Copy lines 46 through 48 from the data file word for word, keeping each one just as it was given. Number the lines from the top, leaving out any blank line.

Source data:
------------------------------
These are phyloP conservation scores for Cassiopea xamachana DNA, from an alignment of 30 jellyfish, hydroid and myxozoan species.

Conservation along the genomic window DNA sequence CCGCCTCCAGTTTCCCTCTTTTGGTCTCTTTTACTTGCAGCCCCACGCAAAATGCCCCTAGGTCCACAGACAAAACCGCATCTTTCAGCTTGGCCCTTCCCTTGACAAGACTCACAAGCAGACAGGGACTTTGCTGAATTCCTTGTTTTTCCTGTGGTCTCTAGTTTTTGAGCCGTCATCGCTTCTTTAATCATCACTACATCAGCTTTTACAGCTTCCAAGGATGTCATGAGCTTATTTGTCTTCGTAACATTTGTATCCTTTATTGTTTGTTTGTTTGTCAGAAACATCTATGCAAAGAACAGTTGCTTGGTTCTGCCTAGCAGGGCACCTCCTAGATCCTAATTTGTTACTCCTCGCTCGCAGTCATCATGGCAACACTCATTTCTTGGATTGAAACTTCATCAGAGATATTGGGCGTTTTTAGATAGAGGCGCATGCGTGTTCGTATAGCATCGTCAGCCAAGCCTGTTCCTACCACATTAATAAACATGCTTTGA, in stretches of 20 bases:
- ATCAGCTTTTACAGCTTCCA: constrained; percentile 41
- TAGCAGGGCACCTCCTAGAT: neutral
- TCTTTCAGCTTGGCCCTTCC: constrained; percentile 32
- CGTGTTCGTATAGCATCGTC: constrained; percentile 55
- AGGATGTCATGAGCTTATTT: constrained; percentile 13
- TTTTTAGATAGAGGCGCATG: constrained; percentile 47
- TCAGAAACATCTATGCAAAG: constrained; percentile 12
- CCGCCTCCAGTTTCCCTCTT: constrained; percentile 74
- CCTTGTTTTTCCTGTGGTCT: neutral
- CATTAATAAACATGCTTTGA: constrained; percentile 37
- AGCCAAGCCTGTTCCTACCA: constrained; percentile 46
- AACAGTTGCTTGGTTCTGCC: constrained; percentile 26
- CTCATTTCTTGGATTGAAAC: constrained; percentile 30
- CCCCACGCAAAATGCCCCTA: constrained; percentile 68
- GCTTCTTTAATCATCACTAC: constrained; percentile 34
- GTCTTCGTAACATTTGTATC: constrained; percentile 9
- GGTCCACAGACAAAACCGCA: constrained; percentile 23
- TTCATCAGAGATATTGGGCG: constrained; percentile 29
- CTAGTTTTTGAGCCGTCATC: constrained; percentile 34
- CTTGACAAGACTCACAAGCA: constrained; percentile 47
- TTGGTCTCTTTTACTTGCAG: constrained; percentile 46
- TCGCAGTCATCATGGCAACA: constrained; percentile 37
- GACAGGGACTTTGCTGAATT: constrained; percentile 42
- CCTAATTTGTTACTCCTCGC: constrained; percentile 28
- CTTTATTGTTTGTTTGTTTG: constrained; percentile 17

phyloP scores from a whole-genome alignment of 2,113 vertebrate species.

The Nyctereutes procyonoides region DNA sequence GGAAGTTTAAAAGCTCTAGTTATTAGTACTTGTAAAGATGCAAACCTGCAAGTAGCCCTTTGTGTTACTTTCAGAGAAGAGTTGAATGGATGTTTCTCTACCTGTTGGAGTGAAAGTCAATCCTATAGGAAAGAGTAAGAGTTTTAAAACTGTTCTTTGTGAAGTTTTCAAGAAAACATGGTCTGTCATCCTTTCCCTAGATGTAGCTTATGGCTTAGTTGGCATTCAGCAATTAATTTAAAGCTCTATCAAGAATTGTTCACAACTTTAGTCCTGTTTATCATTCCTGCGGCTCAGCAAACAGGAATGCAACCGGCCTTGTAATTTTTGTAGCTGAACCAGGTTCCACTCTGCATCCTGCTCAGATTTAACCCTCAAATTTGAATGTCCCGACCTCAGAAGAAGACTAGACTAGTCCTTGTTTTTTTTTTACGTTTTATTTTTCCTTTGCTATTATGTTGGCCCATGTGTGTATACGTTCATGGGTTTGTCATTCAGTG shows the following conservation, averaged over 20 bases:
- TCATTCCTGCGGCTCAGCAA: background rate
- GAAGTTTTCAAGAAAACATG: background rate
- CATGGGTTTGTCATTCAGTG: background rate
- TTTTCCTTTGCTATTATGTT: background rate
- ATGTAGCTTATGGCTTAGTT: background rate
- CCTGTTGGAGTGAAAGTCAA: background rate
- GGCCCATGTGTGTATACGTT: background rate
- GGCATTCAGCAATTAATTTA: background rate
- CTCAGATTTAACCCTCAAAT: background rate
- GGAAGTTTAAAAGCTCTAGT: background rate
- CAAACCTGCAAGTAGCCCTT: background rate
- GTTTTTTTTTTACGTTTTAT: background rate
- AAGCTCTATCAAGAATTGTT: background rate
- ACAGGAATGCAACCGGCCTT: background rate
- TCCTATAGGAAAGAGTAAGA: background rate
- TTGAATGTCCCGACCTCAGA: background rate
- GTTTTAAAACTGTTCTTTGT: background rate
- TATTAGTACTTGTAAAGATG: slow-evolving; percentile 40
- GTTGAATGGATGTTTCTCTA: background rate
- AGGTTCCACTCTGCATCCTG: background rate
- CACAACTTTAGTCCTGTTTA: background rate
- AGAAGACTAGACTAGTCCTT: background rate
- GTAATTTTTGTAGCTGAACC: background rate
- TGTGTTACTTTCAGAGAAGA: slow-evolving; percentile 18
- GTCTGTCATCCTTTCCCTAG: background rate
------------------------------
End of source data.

- GTTTTAAAACTGTTCTTTGT: background rate
- TATTAGTACTTGTAAAGATG: slow-evolving; percentile 40
- GTTGAATGGATGTTTCTCTA: background rate